What Calvin apologists fail to note when speaking about David and Paul
having blood on their hands, when justifying Calvin, is that those men
showed true remorse because they had genuine repentance. Calvin showed
no remorse and boasted of his murder of Servetus because he never repented.
You never hear Paul saying about Stephen or other saints of whose deaths
he approved, "Such monsters should be exterminated,
as I have exterminated Michael Servetus the Spaniard."
He who is forgiven much has loved much, Mr. Murphy, but he who is not
forgiven has not loved at all. The latter describes the one from whom
you think to be learning about God. You are deceived.
I have written to several who have presented me with your same tired
argument, and when I bring up Calvin's persistence in justifying the
murder of Servetus and his subsequent persecution of Castellion, it is
interesting to note that none of them dares to further suggest that Calvin
ever repented. So, rather than admit the Truth, they persist in defending
an unrepentant murderer. The only reason they do so is because they are
one with him in their sins. They love their sins and their theology that
they think justifies them before God more than Truth and Light and the
righteousness of God. Does this also describe you?
Why don't you read the paper?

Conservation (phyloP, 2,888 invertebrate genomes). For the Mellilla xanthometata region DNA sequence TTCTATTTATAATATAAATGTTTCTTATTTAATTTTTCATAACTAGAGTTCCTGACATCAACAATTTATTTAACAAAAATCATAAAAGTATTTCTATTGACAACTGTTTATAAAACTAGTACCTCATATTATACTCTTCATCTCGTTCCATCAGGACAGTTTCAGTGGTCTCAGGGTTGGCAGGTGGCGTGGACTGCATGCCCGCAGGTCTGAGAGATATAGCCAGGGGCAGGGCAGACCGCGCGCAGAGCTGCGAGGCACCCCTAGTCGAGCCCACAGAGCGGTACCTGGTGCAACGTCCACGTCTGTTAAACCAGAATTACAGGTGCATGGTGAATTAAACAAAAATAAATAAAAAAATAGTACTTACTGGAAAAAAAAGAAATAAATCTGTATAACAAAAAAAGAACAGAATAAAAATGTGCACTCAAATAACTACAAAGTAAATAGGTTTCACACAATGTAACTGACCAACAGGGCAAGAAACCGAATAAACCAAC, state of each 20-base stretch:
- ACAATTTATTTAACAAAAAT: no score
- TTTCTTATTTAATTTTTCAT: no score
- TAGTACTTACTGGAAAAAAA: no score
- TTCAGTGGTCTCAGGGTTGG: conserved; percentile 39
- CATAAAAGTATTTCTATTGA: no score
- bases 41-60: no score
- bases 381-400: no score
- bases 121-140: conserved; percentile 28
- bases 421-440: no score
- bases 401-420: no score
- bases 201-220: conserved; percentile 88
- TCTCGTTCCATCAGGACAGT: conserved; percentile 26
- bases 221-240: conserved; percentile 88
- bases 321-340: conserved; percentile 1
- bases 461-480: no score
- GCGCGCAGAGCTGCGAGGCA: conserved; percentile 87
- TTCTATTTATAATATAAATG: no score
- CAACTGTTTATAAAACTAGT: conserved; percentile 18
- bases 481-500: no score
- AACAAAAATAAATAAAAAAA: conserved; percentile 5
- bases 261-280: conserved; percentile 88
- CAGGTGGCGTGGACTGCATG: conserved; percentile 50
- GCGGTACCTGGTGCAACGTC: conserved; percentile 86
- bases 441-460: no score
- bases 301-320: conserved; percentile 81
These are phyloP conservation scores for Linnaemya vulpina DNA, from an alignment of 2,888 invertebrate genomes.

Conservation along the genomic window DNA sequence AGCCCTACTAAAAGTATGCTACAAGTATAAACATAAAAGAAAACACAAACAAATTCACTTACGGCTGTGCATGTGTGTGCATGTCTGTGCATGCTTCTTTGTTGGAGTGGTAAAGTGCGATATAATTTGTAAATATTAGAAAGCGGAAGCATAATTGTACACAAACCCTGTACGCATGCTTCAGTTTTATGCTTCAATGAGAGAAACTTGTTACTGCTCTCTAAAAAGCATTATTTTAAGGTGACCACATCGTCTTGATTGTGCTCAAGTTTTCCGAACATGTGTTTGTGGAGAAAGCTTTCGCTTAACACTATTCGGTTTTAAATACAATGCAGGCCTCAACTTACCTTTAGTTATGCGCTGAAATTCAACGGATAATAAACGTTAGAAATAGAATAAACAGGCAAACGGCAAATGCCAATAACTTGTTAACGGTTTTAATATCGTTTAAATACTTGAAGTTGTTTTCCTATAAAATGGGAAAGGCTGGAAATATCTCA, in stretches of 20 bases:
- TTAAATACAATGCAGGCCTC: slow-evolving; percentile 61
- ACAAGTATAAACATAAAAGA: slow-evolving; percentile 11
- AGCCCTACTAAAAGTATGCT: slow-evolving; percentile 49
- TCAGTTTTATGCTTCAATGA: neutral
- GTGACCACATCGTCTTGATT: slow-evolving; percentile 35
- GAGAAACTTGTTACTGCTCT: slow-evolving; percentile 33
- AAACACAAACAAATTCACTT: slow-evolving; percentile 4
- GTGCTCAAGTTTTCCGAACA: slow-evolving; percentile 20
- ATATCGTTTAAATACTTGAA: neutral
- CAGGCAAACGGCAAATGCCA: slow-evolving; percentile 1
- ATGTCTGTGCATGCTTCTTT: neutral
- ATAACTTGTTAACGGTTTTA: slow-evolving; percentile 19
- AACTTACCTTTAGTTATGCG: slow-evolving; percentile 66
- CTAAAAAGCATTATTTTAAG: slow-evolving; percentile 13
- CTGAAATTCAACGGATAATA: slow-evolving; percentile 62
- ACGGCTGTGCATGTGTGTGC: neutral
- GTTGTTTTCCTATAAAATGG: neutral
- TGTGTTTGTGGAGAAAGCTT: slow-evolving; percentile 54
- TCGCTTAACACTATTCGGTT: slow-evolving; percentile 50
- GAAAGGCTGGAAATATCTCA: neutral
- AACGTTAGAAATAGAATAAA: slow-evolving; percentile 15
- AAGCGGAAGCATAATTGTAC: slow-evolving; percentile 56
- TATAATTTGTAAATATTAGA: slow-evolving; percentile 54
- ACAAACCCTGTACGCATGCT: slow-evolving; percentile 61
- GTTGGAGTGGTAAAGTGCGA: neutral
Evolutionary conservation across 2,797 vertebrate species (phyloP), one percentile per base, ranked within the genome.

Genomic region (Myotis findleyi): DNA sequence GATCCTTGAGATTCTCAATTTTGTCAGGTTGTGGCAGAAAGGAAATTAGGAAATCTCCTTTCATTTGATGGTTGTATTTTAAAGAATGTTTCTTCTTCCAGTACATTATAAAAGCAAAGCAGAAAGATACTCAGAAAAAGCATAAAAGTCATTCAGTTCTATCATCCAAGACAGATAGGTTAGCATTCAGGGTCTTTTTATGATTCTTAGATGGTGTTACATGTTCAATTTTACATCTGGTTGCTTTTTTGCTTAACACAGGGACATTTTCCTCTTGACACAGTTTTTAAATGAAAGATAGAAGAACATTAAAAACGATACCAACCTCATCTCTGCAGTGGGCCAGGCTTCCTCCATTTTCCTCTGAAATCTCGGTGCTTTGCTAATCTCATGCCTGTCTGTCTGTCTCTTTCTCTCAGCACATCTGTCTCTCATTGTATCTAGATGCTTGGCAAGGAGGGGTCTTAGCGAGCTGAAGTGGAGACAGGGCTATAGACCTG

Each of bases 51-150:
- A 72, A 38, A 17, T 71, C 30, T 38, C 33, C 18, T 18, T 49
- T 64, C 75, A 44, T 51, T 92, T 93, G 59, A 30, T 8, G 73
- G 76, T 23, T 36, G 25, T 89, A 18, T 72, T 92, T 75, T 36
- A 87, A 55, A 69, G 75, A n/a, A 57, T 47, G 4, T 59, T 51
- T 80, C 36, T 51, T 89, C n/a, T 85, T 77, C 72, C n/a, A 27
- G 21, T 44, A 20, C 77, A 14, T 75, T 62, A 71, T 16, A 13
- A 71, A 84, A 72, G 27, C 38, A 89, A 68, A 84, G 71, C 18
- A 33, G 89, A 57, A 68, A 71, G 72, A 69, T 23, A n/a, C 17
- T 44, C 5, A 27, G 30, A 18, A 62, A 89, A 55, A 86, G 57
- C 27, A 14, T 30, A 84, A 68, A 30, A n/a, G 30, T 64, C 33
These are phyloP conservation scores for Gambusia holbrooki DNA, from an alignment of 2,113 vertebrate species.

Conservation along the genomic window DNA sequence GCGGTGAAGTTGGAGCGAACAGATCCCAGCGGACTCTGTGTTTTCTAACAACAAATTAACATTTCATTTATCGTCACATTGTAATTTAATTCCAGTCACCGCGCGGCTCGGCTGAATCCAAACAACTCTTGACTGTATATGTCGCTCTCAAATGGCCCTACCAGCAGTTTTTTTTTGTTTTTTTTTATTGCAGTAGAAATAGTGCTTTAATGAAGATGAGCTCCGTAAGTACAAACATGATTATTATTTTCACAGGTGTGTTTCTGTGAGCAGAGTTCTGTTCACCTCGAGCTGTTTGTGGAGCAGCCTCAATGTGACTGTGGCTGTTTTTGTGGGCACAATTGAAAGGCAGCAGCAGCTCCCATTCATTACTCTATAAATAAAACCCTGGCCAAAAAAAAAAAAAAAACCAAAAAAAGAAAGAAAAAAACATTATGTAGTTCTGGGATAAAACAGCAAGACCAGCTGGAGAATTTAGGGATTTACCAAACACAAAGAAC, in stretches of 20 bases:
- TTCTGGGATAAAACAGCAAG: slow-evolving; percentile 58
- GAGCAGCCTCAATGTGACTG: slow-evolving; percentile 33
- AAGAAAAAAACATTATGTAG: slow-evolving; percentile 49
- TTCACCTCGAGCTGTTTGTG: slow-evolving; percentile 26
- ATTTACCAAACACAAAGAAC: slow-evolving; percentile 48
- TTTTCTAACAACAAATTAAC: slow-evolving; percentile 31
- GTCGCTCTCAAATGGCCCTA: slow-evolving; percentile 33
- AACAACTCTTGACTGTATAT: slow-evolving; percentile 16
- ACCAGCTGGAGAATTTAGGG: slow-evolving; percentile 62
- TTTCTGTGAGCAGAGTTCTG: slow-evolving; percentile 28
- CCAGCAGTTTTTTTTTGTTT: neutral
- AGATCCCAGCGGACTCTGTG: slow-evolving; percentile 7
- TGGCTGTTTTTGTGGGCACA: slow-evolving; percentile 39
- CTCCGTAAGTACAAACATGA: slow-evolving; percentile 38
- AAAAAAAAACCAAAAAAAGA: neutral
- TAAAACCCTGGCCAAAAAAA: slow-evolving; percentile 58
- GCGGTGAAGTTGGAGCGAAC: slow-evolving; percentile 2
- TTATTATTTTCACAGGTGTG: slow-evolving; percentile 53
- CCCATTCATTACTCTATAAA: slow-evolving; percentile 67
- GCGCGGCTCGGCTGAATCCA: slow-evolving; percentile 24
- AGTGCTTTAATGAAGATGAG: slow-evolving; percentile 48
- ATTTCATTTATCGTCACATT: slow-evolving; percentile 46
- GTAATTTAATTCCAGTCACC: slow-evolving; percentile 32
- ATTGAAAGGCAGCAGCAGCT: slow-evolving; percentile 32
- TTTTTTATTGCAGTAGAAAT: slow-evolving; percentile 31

I think we are going to have to agree to differ on this matter and therefore
believe it would be unfruitful for me to continue this conversation.
I pray that God's Spirit continues to guide you on your pursuit of truth.
Stewart Goudie said...
Have you read "A Reading of Calvin's Institutes" by Benjamin
A. Reist? It's a 1991 book, by a guy with a whole career behind him of
teaching Calvin and Barth. He too would distinguish between Calvin's
thought, and later 'Calvinist' doctrines and practice.
Calvin would be the first to admit that didn't live up to the standards
of his teachings. No-one can. We are all fallen failures. Only the
Grace of Christ
can bring us into relationship with God.
Paul Cohen said...
Stewart, there is honest confession of sin and shortfall
of God’s standards, and dishonest confession. Calvin's is the
latter. See the quote to which I have already referred wherein Calvin
to justify his murder of Servetus years after it took place. How can
a man who is justifying his sins be considered repentant?
As for your last statement, consider and believe the implication of
your own words, "Only the Grace of Christ
can bring us into relationship with God." In other words, if one is a sinner receiving the grace
of God through Jesus Christ, he or she can then be brought into right
relationship with God. John described that relationship as follows:
“Everyone who has been born of God does not commit sin, because
His seed remains in him, and he cannot sin, because he has been born
of God” (1 John 3:9 MKJV).
Paul the apostle also says that those in Christ live up to the standards
of God (forget Calvin’s standards):
“Do we then make void the Law through faith? God forbid: yea,
we establish the Law” (Romans 3:31 KJV).
The condemnation of religious sinners like Calvin is not that they do
not keep the Law, but that they say they see and are in agreement with
God when clearly they do not and are not.